Linear Shaft Servomotors

DN Staff

April 26, 2010

5 Min Read
Linear Shaft Servomotors

Linearshaft servomotor technology provides three basic benefits: It is simple,consisting of only a magnetic shaft and a forcer; motors are high precision,taking advantage of its ironless design to offer zero cogging and completestiffness; and being a non-contact design, the shaft motor's non-criticalair-gap eliminates variation in force over the entire stroke of the device.

But now, the trends and focus is on newproduct variations that meet specific application needs and exploit theadvantages of the fundamental technology compared to other linear motorsolutions.

"What we did differently with the technologythan all the other cylindrical linear motor manufacturers is that they'vealways tried to adjust the windings," says Jerame Chamberlain, Linear ShaftMotor Product Manager for Nippon Pulse."The concept was that the magnets are the magnets, and it's just a matter of changingthe type of laminations and the winding type, lower or higher inductancewindings, to get more power out of the motor."

He says the design of Nippon's shaftmotor comes from a completely different perspective. Instead of looking at howto adjust the windings, the design focuses on increasing the strength of themagnets. The basic formula for the force a motor can provide is "force equalselectrical current times the magnetic field." Increasing the magnetic field decreasesthe amount of current required by the motor, and using less power means lessheat is going into the device.

"We've taken the same concept asthe U-shaped linear motor coreless winding and shaped it into a cylinder aroundthe magnets and a much stronger magnetic field," Chamberlain says. "It is a muchstiffer design, about one hundred times stronger than U-shaped motors, plus thereare no more Eddy currents, heat or cogging issues. The other design conceptthat makes it unique is the fact that all of the windings cross the magneticfield at a ninety degree angle. Unlike traditional U-shaped motors current is flowingin directions that oppose the direction of travel."

An inherent advantage of the technology isthat the design of the motor makes the air gap non-critical because the magnetis in the center, which makes alignment and installation of the device verysimple to do. The coil completely surrounds the magnet, so force is the net effectof the magnetic field.

The linear shaft motor provides atwo-fold benefit for the ultra-high-precision sub nanometer to high picometerpositioning. In those types of environments, users want the feedback right inthe center of the gravity of the device to get truly accurate positioning. Butyou also want your motion and the power creating the motion right at the centerof gravity of the device, and both pieces can't be in the same location.

By putting an encoder in the centerof gravity, and because the air gap is completely non-critical and the motorswill always make the same amount of force, two motors can be spaced an equal distanceoff the center line of the stage. Competing solutions often require two sets ofencoders and two servo drives to provide this functionality.

The linear shaft motor also doesn'trequire all of the magnetic pitches in the system to be 25-, 30- or 60-mm long,the standard for linear motors in the marketplace. This makes the paralleldrive system possible because the magnetic pitches are orders of magnitudelonger than that, reducing the sine error on any mounting irregularitiesbetween the two drives.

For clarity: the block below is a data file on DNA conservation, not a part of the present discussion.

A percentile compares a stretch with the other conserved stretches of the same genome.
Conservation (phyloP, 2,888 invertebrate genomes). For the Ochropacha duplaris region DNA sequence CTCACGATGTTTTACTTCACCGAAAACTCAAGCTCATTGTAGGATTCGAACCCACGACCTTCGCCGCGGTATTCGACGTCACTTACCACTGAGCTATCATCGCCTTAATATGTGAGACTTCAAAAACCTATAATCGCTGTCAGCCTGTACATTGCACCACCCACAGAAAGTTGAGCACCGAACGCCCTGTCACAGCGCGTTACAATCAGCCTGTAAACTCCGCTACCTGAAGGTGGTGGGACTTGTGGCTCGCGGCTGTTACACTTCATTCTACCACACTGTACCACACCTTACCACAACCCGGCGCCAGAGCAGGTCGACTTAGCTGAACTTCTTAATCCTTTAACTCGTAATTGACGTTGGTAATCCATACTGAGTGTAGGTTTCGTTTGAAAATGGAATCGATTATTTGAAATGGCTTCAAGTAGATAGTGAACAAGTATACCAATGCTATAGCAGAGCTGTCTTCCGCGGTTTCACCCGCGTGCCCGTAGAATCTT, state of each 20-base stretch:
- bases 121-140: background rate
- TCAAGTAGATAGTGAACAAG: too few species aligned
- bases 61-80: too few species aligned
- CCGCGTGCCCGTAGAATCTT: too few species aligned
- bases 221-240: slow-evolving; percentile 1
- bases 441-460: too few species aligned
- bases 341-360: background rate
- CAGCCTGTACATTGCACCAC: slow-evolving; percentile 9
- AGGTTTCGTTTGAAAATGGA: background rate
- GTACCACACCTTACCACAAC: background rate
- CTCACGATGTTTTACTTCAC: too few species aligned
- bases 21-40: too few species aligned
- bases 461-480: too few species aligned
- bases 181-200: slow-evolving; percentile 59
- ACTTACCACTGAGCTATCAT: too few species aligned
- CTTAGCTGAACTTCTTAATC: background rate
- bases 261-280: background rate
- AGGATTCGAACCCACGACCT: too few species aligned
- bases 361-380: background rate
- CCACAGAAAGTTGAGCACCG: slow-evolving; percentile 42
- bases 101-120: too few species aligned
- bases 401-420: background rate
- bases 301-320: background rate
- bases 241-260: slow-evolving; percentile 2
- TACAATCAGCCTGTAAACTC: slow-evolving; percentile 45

Designed for ultra-high-precision positioningmarkets, this capability is a huge advantage for gantry system buildersdesigning glass cutters or laser engravers. In the past, systems might have hadtwo ball screws connected through a chain, two different motors drivingseparate ball screws using two different controllers that would electronicallybe connected together, or even two linear motors with encoders electronicallyconnected together with two drives. Now that can be done with two shaft motors,one encoder and one amplifier.

Another key advantage of the linear shaftmotor is that its continuous current is based on just the motor in free air, absolutelyno heat sinking and no movement. Independent testing has documented that an aluminumheat sink about a quarter of inch thick and three times the surface area of themotor increases the heat dissipation of the motor so the current through themotor can be increased by a factor of 40 percent.

The cylindrical design of the shaft motor is alsobuilt with higher-grade-quality products than most linear motors. It's the onlylinear motor with a class H winding, which allows up to an 185C temperaturerise in the windings.

Nippon Pulse recently introduced its new L427series that features a 5-mm air gap between the forcer and magnetic shaft. Witha 5-mm air gap between the motor's forcer and shaft, users have moreflexibility when machining their device to level. It is also an optimalsolution in environments where there is the potential for buildup of debris onthe shaft because the air gap will prevent the motor from jamming and increasethe time required between cleanings.

Other new productdevelopments include low-profile, wider stages that Chamberlain says have thesmallest dead zone of any linear motor stage on the market. And for customers thatdon't need a longer magnetic pole pitch because they are not implementing aparallel design, new high-density, short linear motors reduce the overalllength by shrinking magnetic pole pitch

Linear Shaft Servomotors

Linear Shaft Servomotors_A

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